Financial Focus: Here are some financial tips for single women (column)
If you’re a single woman, then most of your financial challenges and aspirations may resemble those of single men. Men and women face the same economic stress factors of modern life, and both groups have similar financial goals, such as the ability to retire comfortably. But women still face specific obstacles. You need to be aware of these challenges — and do everything you can to overcome them.
For example, women still face a wage gap. In 2017, women earned 82 percent of what men earned, according to the Pew Research Center. However, the wage gap narrows among younger workers, and may even disappear for highly educated women, especially those in the STEM fields — science, technology, engineering and mathematics.
Another financial concern for women is connected to their role as caregivers. Women spend an average of 12 years out of the workforce to care for children, elderly relatives and even friends, according to an estimate by the Social Security Administration. Other studies report different figures, but all the evidence points to women being the ones who take time off from work to care for loved ones. This means fewer contributions to Social Security, 401(k)s and other retirement plans.
Faced with these and other issues, what can you do to help yourself move toward your important goals? Consider these steps:
• Develop good financial habits. Establishing good financial habits can pay off for you throughout your lifetime. These habits can include maintaining a budget, keeping your debts under control and putting aside some money for a “rainy day.”
• Take advantage of available opportunities. If you work for an organization that offers a 401(k) or similar plan, then contribute as much as you think you can afford. At the very least, put in enough to earn your employer’s matching contribution, if one is offered. And every time your salary goes up, increase the amount you invest in your plan.
Also, think about opening an IRA, which, like a 401(k), can offer tax-advantaged investment opportunities. If you have children, then you’ll also want to explore college savings vehicles, such as a 529 plan.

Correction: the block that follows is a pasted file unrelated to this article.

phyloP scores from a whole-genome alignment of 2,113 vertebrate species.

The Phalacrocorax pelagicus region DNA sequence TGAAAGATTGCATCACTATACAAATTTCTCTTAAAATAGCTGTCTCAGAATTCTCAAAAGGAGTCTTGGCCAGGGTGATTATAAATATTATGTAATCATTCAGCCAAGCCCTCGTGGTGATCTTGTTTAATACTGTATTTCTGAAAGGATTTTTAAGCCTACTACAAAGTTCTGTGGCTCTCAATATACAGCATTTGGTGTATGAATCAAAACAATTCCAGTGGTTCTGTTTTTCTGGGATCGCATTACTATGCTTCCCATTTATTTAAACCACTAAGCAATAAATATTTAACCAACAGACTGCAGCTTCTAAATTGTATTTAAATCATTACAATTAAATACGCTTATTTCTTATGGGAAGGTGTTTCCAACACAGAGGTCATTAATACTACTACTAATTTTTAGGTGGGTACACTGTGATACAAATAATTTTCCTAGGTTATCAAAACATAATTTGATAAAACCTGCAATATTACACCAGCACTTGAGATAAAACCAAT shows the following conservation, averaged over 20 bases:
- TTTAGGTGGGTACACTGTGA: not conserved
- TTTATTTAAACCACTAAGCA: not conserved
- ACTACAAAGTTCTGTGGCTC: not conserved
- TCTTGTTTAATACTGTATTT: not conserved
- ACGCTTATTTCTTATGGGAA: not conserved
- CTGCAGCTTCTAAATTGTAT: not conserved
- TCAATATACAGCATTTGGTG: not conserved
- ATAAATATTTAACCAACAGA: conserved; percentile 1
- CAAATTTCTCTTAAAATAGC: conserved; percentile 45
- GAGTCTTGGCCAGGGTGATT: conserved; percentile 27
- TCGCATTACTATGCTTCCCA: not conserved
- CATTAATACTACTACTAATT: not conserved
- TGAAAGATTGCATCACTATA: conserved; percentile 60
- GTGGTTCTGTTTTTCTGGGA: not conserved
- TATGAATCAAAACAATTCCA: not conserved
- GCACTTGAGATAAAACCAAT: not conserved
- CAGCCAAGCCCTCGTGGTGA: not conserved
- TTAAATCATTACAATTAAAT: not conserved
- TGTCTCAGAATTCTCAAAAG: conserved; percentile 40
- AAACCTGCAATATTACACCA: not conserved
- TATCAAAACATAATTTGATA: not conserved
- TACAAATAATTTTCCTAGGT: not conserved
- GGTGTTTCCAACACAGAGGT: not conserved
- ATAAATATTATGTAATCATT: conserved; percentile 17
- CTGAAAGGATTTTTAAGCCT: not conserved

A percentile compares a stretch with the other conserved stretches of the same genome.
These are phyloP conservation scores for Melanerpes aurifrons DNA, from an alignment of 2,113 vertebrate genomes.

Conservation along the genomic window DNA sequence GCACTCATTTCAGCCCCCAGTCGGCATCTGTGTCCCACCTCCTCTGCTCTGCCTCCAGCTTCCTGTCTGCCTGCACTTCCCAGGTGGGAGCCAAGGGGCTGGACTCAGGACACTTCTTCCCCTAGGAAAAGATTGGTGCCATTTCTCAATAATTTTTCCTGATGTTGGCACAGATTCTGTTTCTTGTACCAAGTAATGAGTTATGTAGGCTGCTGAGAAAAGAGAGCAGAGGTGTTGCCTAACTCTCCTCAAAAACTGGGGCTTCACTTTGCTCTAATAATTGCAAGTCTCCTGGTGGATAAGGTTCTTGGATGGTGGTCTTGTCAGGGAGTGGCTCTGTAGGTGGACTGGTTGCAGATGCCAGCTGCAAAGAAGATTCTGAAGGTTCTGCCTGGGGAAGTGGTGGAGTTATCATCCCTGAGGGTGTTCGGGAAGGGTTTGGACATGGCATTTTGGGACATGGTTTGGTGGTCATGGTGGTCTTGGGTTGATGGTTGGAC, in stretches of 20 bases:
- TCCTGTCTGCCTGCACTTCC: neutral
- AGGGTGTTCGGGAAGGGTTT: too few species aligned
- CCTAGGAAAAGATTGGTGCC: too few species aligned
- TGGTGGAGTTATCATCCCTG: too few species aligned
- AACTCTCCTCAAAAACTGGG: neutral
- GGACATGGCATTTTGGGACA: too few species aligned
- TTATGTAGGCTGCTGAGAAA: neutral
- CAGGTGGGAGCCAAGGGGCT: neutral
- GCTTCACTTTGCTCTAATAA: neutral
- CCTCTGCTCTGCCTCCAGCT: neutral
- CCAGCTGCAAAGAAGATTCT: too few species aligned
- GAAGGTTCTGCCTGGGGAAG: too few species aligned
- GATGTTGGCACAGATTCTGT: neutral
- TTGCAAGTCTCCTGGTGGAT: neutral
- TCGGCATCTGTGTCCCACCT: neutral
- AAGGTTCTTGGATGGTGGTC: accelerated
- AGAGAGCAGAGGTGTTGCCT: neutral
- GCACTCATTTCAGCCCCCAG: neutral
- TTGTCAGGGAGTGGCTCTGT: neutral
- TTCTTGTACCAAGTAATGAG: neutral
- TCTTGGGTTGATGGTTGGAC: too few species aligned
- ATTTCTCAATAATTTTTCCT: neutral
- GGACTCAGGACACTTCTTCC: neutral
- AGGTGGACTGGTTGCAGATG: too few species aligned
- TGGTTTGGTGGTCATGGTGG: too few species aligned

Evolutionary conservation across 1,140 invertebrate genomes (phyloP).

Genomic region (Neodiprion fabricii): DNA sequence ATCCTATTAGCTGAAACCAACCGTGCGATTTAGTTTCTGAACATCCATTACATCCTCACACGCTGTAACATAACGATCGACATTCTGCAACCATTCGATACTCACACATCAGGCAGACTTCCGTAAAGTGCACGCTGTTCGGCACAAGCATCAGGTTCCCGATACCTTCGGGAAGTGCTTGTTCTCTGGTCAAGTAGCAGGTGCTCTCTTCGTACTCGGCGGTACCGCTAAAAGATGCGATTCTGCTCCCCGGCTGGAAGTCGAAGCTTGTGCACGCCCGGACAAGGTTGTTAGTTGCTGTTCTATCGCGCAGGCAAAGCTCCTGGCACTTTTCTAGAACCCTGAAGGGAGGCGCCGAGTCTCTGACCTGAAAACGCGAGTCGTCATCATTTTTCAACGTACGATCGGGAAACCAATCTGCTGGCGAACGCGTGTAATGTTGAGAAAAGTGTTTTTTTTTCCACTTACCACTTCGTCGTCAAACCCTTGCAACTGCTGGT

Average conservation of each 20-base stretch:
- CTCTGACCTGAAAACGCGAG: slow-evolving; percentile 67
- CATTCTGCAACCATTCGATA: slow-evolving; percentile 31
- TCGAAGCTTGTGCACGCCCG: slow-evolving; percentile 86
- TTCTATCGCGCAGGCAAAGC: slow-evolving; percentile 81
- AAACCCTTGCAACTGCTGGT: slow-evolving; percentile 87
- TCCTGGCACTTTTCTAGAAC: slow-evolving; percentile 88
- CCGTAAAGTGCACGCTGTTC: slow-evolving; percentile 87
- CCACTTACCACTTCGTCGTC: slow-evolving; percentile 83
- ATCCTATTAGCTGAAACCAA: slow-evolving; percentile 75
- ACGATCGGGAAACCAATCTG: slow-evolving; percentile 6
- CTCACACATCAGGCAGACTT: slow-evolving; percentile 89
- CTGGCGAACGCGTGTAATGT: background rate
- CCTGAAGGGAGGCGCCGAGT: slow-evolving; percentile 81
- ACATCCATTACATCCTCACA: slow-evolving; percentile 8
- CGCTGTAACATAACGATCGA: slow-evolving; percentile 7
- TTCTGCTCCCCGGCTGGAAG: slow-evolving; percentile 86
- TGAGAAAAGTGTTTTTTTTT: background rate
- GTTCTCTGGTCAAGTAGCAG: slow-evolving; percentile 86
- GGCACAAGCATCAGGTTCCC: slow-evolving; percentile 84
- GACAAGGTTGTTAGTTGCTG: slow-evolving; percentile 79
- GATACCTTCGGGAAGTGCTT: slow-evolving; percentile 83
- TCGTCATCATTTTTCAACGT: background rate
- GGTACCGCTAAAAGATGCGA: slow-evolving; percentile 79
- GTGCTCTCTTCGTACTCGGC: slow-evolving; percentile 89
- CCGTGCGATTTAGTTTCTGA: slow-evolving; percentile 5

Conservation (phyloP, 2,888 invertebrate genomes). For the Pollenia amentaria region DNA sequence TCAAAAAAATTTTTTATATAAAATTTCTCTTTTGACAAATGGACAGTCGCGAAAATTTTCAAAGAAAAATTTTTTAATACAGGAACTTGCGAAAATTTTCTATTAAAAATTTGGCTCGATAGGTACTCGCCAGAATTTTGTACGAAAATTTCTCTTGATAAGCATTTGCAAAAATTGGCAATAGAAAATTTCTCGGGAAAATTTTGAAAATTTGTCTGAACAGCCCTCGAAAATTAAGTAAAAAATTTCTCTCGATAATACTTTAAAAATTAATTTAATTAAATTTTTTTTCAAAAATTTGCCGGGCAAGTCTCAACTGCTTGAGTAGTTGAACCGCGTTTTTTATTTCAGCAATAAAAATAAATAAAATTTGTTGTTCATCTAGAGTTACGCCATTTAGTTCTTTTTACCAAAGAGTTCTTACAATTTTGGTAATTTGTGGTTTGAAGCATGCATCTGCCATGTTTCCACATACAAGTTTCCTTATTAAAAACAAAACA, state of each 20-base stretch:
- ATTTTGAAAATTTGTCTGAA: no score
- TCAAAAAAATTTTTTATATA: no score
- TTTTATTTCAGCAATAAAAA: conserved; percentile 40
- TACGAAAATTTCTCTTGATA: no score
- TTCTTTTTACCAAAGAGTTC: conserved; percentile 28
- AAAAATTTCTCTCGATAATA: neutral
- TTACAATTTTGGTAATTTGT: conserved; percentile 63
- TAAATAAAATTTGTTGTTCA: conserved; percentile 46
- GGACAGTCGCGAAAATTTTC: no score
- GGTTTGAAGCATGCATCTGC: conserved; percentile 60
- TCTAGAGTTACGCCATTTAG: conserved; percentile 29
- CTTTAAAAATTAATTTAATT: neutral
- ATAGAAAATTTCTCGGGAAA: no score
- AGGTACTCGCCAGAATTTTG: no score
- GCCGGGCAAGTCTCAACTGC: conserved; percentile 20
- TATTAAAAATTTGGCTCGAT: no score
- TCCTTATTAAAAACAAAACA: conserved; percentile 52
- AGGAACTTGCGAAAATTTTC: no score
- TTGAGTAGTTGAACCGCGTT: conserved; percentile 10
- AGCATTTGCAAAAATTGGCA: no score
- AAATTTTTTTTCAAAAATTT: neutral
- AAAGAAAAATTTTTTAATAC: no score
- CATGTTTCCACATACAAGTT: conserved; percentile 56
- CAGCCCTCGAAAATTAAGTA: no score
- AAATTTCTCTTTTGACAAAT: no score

• Educate yourself about investing — and get professional advice. Some people think investing is just too complex and mysterious to be understandable. Yet, with patience and a willingness to learn, you can become quite knowledgeable about how to invest, what you’re investing in and what forces affect the investment world. And to help you create an investment strategy that’s appropriate for your goals, risk tolerance and time horizon, you may also want to work with a financial professional.
• Discuss financial issues with your future spouse. If you get married or re-married, then you’ll want to discuss financial issues with your new spouse. Specifically, you’ll want to answer questions such as these: What assets and debts do each of you bring to the marriage? Do you plan to merge your finances or keep them separate? Are your investment styles compatible? Do you have similar long-term goals? You and your new spouse don’t need identical views on every financial topic, but you both need to be willing to work together to advance your common interests.
Ultimately, you have a lot of control over your own financial future. And making informed choices can help make that future a bright one.
This article was written for use by local Edward Jones financial advisors. Edward Jones and its associates and financial advisors do not provide tax or legal advice. Chuck Smallwood, Kevin Brubeck, Tina DeWitt, Charlie Wick and Bret Hooper are financial advisors with Edward Jones Investments and can be reached in Edwards at 970-926-1728, in Eagle at 970-328-0361, 970-328-0639 or 970-328-4959 and in Avon at 970-688-5420.
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